Laparoscopic Cholecystectomy is Still Evolving


Austin J Surg. 2014;1(6): 1029.

Laparoscopic Cholecystectomy is Still Evolving

Yoshiaki Mizuguchi*

Department of Surgery, Nippon Medical School Hospital, Japan

*Corresponding author: Yoshiaki Mizuguchi, Department of Surgery, Nippon Medical School Hospital, 1-1-5 Sendagi, Bunkyo-Ku, Tokyo, Japan

Received: September 01, 2014; Accepted: September 03, 2014; Published: September 05, 2014

Almost every organ in the abdominal cavity is accessible in a minimally invasive manner. Laparoscopic surgery affords significant advantages compared to conventional open surgery. The magnification afforded by modern optical devices, and the unique visualization of target organs, facilitates delicate procedures including cutting and tissue division. Additionally, operative views are shared by all attendees (however experienced), affording maximal educational efficacy by allowing surgeons to develop their visual skills. Such surgery has several important advantages: the scar length and postoperative pain level are reduced, and the cosmetic results improved, as compared to the outcomes of open surgery [1].

In the time since the introduction of the technique in the 1980s [2], laparoscopic cholecystectomy (LC) has become recognized as the surgical procedure of choice for elective surgery patients. The biliary tract, including the gallbladder, is located in a remote right-sided bodily region, distant form the surgical opening, and the visual field is thus poor when open cholecystectomy is performed. Hence, it is very useful to use a laparoscope to better define the visual field.

Standard LC traditionally employed four trocars (two 10-mm and two 5-mm in length); one trocar is for the camera, one for instruments, and two allow manipulation of the gallbladder to afford adequate exposure of the surgical field (including Calot’s triangle) [3]. Improvements in laparoscopic techniques, and advances in surgical experience, have led to surgeons suggesting that the fourth trocar was unnecessary. Commencing in the late 1990s, surgeons found that LC was safely performed using less than four access ports [4-6]. The first paper on single-port LC, performed in 30 patients, was published in 1997 by Navarra et al. [7] and other authors subsequently described “transumbilical” single-port LC [8,9]. The technique has become commonly adopted in recent years. Initially, safety concerns were raised, but two meta-analyses showed that single-port LC was safe; no significant difference between conventional and single port LC was evident in terms of complications (including bile duct injury) [10,11]. A further meta-analysis found that single-port LC afforded better cosmetic satisfaction, and reduced postoperative pain, at a cost of longer operative time, as compared to multiple-incision LC [3,12]. Finally, the first report on transvaginal natural orifice transluminal endoscopic surgery (NOTES), used for cholecystectomy, appeared in 2007, and found that access trauma was minimized and no visible scars created [13].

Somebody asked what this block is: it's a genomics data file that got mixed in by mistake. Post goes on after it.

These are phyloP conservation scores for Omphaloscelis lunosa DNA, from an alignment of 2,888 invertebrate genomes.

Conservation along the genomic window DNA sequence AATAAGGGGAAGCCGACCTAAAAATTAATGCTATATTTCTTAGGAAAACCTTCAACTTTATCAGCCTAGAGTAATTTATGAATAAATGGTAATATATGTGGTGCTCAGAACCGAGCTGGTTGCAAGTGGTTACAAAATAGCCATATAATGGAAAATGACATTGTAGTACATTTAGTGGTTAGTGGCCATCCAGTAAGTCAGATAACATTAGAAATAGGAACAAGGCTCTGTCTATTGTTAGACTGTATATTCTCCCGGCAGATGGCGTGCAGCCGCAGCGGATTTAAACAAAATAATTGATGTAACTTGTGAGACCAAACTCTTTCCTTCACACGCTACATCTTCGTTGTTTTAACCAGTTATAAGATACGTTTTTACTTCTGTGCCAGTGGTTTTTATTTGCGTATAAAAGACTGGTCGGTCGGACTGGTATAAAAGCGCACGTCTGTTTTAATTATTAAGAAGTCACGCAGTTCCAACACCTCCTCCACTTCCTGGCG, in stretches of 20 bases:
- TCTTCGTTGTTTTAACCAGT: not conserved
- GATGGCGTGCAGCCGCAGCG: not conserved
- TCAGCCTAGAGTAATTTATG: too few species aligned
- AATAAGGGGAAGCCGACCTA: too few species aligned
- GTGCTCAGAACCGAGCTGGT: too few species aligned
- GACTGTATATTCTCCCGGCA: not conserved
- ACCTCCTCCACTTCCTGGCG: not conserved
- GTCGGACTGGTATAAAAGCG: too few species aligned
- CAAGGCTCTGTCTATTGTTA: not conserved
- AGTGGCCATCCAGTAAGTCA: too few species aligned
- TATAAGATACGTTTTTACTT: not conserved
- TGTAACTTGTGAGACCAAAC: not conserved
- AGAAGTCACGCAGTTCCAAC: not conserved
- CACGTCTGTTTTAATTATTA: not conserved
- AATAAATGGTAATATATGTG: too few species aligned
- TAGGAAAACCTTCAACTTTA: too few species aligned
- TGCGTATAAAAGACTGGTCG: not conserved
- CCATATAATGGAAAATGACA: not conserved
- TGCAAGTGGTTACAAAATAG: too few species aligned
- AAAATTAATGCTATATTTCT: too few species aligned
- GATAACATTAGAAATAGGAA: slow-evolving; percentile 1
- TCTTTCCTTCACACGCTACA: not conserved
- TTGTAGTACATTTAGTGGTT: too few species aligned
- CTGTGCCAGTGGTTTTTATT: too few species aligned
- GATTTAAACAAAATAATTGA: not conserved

Contemporaneously, mini-laparoscopic cholecystectomy (mini- PLC), using smaller ports and incisions (<5 mm), became possible via manufacturing improvements in surgical instruments, particularly forceps stiffness. In a meta-analysis of 43 RCT studies, Li et al. compared single-port LC, two-port LC, three-port LC, four-port LC, and mini-four-port LC, and found that four-port LC was associated with the highest level of postoperative pain, the longest hospital stay, and the lowest cosmetic score. The mini-four-port LC had the highest cosmetic score and the lowest level of postoperative complications; single-port LC was associated with the lowest level of postoperative pain and the shortest hospital stay.

However, ascending the learning curve for laparoscopic techniques, which requires development of depth perception (screen views are obviously two-dimensional); working while lacking tactile sensation; and an understanding of how forceps range varies under different circumstances, requires time and (considerable) effort in a clinical context [14-16]. Historically, many innovations in digestive surgery were first evaluated by performing cholecystectomies in humans. Consideration of both surgical expertise and learning curve parameters are important when a new approach is planned. Pre-clinical training using live animals, or a dry box, is usually needed. A randomized controlled trial study showed that such training, using porcine organs, significantly improved the operating room performance of surgical residents, as compared to those not so trained; skills were transferred from the laboratory to the theater [17].

Dedicated surgeons and those who develop new medical technology will always advocate the development of new approaches to cholecystectomy. The design of appropriate instruments, ports. And optical devices facilitating such efforts, is a major research field.


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Citation: Mizuguchi Y. Laparoscopic Cholecystectomy is Still Evolving. Austin J Surg. 2014;1(6): 1029. ISSN: 2381-9030.

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